[IRP] Charter Version 1.1 DRAFT

Henrik Almström APC henrik
Wed Nov 3 13:28:06 EET 2010


I like the idea of stating that filtering and/or bocking does not comply
with art 19. To be able to state that i guess there is a need to define what
we mean by filtering and blocking. And a definition would need to be based
on (or at least consider) the different technical ways of filtering and
blocking access.

Can anyone with more knowledge than me of such tech stuff comment on if it's
possible to define e.g. "filtering" in a way that cover what we want to be
illegal while at the same time allowing for what we want to be legal (end
user filtering as Lisa suggested, or any other "good" way of content

Even if a discussion about the borders of FOE might seem endless and that
consensus is probably not possible we need to try to define those borders
(at least vaguely). If we don't i think the charter would seem weak to me.


2010/11/3 Lisa Horner <LisaH at global-partners.co.uk>

> Hi Tapani
> I completely agree that we don't want to limit or narrow existing rights
> through the Charter.  That's absolutely fundamental.  You're right that the
> current language could be confusing or misconstrued - saying "no prior
> censorship", and then saying that where filtering and blocking is used for
> legal/legitimate reasons it has to adhere to principles.  We'll need to
> figure out the correct language, or if we decide to not talk about
> restrictions at all, remove it altogether.
> I think you suggested removing it completely in your previous email.  We'll
> need to all discuss that. But if people do want to leave it in/define the
> boundaries of what is and is not acceptable, what language/phrasing would
> you suggest?  Maybe it all needs to be in the same article of "freedom from
> prior censorship", and then say that freedom of expression can only be
> restricted in extremely narrow circumstances etc. Could we go so far as to
> say that filtering and blocking does not meet the criteria for restrictions
> in international law as it is not narrowly targeted and disproportionately
> undermines the capacity of the Internet to support free expression?  That
> would be changing tack from the current draft...from saying that filtering
> is acceptable in very limited circumstances, to saying that it is never
> acceptable and that alternatives to controlling illegal content have to be
> found (e.g. end user filtering, take down).
> Looking forward to working this out together...and hopefully after the call
> on Friday we'll have worked out a more structured process for doing so.
> All the best,
> Lisa
> -----Original Message-----
> From: irp-bounces at lists.internetrightsandprinciples.org [mailto:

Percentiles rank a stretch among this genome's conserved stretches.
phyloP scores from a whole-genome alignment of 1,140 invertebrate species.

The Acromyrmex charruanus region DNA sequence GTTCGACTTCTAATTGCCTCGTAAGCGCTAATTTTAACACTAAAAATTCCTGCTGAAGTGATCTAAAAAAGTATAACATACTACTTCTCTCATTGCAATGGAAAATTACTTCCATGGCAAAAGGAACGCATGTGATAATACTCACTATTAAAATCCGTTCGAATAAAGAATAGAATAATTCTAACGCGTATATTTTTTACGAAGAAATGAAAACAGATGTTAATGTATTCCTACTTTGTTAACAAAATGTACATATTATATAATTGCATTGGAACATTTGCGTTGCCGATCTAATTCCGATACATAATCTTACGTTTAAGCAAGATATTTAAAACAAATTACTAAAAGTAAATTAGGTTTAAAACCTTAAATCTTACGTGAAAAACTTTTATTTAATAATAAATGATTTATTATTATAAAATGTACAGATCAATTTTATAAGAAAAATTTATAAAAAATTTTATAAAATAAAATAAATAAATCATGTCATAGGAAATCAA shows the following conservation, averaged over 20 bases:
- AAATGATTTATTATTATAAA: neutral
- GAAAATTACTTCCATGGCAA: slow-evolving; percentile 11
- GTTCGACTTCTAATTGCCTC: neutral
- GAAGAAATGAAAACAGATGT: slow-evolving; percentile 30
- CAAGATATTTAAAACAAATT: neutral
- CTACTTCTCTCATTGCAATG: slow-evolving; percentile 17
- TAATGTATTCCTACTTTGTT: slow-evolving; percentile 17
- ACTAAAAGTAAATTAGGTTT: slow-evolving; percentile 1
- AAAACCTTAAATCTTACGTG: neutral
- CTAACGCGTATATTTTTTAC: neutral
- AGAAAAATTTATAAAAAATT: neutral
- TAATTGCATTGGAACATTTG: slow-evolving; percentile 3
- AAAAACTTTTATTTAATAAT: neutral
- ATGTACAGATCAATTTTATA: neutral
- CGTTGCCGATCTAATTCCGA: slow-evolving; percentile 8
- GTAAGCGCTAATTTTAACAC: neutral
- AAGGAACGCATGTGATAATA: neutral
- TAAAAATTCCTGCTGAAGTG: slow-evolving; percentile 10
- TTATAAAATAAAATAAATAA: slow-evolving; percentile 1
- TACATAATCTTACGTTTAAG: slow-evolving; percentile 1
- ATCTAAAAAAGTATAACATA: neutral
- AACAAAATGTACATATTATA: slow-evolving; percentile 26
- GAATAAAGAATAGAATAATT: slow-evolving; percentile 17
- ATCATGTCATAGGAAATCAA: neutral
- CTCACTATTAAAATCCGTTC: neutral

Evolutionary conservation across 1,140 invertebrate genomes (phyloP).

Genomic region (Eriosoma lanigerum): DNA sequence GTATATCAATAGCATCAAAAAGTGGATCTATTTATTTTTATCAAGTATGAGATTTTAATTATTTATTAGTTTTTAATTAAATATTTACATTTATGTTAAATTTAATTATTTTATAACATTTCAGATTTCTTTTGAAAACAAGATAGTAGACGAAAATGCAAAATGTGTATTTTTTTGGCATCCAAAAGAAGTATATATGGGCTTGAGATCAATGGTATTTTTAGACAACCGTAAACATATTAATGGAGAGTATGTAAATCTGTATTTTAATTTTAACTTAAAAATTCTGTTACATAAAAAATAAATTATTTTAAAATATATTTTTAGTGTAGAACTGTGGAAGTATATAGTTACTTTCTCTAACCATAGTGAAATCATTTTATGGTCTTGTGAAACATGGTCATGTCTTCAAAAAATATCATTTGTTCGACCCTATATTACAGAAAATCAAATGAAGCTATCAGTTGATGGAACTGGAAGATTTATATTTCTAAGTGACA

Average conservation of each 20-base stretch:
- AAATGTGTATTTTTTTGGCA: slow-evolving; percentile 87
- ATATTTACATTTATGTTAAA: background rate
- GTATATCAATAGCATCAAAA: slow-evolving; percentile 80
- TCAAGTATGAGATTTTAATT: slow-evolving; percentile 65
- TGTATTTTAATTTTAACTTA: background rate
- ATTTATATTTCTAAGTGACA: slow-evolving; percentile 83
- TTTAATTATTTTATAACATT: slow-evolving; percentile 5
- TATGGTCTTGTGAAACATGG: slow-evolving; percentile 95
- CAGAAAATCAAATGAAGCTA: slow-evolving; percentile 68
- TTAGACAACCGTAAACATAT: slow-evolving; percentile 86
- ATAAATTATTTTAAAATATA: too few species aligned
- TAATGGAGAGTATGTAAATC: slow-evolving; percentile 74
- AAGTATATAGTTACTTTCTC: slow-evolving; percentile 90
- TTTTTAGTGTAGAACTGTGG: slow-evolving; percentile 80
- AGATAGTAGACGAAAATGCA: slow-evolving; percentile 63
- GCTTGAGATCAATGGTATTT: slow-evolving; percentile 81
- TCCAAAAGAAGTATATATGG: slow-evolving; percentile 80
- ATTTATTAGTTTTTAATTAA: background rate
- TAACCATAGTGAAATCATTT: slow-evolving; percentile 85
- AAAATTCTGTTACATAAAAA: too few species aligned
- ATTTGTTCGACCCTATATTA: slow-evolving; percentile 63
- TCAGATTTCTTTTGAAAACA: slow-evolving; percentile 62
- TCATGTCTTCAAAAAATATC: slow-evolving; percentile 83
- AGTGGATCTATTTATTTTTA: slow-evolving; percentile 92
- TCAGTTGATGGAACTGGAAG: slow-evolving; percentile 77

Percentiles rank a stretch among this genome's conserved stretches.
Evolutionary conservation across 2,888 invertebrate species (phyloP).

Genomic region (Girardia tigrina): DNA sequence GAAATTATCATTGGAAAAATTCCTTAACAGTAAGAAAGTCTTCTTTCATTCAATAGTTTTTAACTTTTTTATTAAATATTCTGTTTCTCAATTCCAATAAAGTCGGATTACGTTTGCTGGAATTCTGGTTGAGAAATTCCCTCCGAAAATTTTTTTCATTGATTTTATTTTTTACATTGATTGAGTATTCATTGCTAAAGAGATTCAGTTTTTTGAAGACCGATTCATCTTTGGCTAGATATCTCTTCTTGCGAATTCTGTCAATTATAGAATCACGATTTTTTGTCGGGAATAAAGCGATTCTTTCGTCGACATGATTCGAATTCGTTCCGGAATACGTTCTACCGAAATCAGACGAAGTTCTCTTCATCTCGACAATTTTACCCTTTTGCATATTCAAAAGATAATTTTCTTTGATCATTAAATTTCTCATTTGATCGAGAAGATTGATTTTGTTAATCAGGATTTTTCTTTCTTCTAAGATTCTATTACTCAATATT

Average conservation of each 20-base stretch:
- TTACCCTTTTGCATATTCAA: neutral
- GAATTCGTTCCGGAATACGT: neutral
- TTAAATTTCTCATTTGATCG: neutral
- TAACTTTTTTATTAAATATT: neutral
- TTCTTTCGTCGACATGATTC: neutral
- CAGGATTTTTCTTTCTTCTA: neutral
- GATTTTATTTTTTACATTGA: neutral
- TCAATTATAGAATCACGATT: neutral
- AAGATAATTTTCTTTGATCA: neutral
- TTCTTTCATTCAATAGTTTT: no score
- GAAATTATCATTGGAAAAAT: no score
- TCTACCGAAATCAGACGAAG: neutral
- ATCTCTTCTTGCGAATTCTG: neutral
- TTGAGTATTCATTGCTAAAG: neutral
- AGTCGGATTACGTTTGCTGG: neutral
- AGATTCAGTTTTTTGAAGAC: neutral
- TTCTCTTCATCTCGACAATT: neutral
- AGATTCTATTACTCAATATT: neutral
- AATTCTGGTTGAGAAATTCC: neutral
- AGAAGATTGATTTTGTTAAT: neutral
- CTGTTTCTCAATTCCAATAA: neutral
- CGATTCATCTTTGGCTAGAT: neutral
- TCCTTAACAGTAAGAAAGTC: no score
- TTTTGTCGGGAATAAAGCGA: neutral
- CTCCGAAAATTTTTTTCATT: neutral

> irp-bounces at lists.internetrightsandprinciples.org] On Behalf Of Tapani
> Tarvainen
> Sent: 03 November 2010 09:35
> To: irp at lists.internetrightsandprinciples.org
> Subject: Re: [IRP] Charter Version 1.1 DRAFT
> On Tue, Nov 02, 2010 at 09:43:45AM +0000, Lisa Horner (
> LisaH at global-partners.co
> > As Dixie's mandate was only to remove errors from the
> > text and distinguish more clearly between rights and principles, she
> > wasn't able to make too many substantive changes. But, as she
> > mentioned, this version is still very much up for discussion.
> Right. Apologies if my comment sounded like it was directed
> at Dixies work, I appreciate it was just textual editing.
> > Regarding your comment on freedom of expression, I don't see what is
> > there as contradictory.
> You don't see a contradiction when one paragraph says
> "there shall be no censorship" and the next
> "censorship is OK if..."?
> > It's an attempt to define what the boundaries to legal restrictions
> > on freedom of expression are on the Internet.
> Exactly. But it appears to narrow them down from what's
> acceptable outside Internet. And that's what I don't accept.
> If the Charter ends up saying that traditional Human Rights
> do not really apply to the Internet, that they may be
> limited in the Internet as they mustn't elsewhere
> because it's technically possible or whatever,
> then it'll just make things worse.
> > On the other hand, there are situations (albeit limited) in which
> > certain rights can be limited.
> Of course. I'm not arguing for an absolutist position.
> There are old and well-justified limits on Freedom of
> Expression as well, from libel to fraud, and they should
> apply in the Internet as well as outside it.
> But prior censorship cannot be reconciled with FoE,
> it is not acceptable in the Internet any better than
> outside it, even if it appears technically easier.
> (To clarify, I mean censorship as applied to general population -
> restrictions on specific individuals in specific situations,
> like what you may do while at work or in prison or the like
> are another matter.)
> > However, the boundaries are being pushed, and illegitimate
> > restrictions are being placed on rights.
> Yes. That is the very reason I think -- hope -- this Charter may
> prove useful.
> > Do we want to try and address that through clarifying what is and is
> > not acceptable, seeing as the Charter is supposed to be an
> > educational resource?
> Of course we do. But the starting point should be that
> use of Internet must not limit, narrow down existing rights.
> --
> Tapani Tarvainen
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Henrik Almstr?m
Association for Progressive Communications, APC
Johannesburg, South Africa
skype: henrikalmstrom
henrik at apc.org
mobile: +27 72 311 9613
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